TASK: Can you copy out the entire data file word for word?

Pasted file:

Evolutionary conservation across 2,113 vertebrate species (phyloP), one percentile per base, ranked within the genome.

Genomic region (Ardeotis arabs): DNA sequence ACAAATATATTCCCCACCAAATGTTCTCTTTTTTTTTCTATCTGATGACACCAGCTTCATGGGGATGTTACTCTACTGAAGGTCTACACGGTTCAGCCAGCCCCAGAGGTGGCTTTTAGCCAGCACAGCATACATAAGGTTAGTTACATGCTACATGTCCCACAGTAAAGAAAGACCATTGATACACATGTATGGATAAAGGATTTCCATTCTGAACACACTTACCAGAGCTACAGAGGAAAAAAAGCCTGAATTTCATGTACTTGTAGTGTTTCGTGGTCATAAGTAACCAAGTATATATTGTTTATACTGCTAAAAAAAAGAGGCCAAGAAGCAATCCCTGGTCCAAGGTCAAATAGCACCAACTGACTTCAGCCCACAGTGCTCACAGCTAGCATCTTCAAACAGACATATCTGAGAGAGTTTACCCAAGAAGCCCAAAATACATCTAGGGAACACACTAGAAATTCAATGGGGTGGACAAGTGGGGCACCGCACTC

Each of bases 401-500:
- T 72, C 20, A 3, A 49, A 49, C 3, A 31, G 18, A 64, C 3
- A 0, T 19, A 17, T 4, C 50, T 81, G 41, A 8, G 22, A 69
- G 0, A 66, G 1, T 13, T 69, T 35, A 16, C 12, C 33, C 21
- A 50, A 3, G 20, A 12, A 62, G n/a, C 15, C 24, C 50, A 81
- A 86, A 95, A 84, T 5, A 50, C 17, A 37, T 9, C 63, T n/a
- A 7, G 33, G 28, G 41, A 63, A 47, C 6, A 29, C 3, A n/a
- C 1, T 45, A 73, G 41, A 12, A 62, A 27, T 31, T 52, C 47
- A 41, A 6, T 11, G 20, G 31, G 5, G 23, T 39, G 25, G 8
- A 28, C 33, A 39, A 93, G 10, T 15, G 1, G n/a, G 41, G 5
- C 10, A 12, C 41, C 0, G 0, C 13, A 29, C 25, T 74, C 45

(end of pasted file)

Evolutionary conservation across 2,113 vertebrate species (phyloP), one percentile per base, ranked within the genome.

Genomic region (Ardeotis arabs): DNA sequence ACAAATATATTCCCCACCAAATGTTCTCTTTTTTTTTCTATCTGATGACACCAGCTTCATGGGGATGTTACTCTACTGAAGGTCTACACGGTTCAGCCAGCCCCAGAGGTGGCTTTTAGCCAGCACAGCATACATAAGGTTAGTTACATGCTACATGTCCCACAGTAAAGAAAGACCATTGATACACATGTATGGATAAAGGATTTCCATTCTGAACACACTTACCAGAGCTACAGAGGAAAAAAAGCCTGAATTTCATGTACTTGTAGTGTTTCGTGGTCATAAGTAACCAAGTATATATTGTTTATACTGCTAAAAAAAAGAGGCCAAGAAGCAATCCCTGGTCCAAGGTCAAATAGCACCAACTGACTTCAGCCCACAGTGCTCACAGCTAGCATCTTCAAACAGACATATCTGAGAGAGTTTACCCAAGAAGCCCAAAATACATCTAGGGAACACACTAGAAATTCAATGGGGTGGACAAGTGGGGCACCGCACTC

Each of bases 401-500:
- T 72, C 20, A 3, A 49, A 49, C 3, A 31, G 18, A 64, C 3
- A 0, T 19, A 17, T 4, C 50, T 81, G 41, A 8, G 22, A 69
- G 0, A 66, G 1, T 13, T 69, T 35, A 16, C 12, C 33, C 21
- A 50, A 3, G 20, A 12, A 62, G n/a, C 15, C 24, C 50, A 81
- A 86, A 95, A 84, T 5, A 50, C 17, A 37, T 9, C 63, T n/a
- A 7, G 33, G 28, G 41, A 63, A 47, C 6, A 29, C 3, A n/a
- C 1, T 45, A 73, G 41, A 12, A 62, A 27, T 31, T 52, C 47
- A 41, A 6, T 11, G 20, G 31, G 5, G 23, T 39, G 25, G 8
- A 28, C 33, A 39, A 93, G 10, T 15, G 1, G n/a, G 41, G 5
- C 10, A 12, C 41, C 0, G 0, C 13, A 29, C 25, T 74, C 45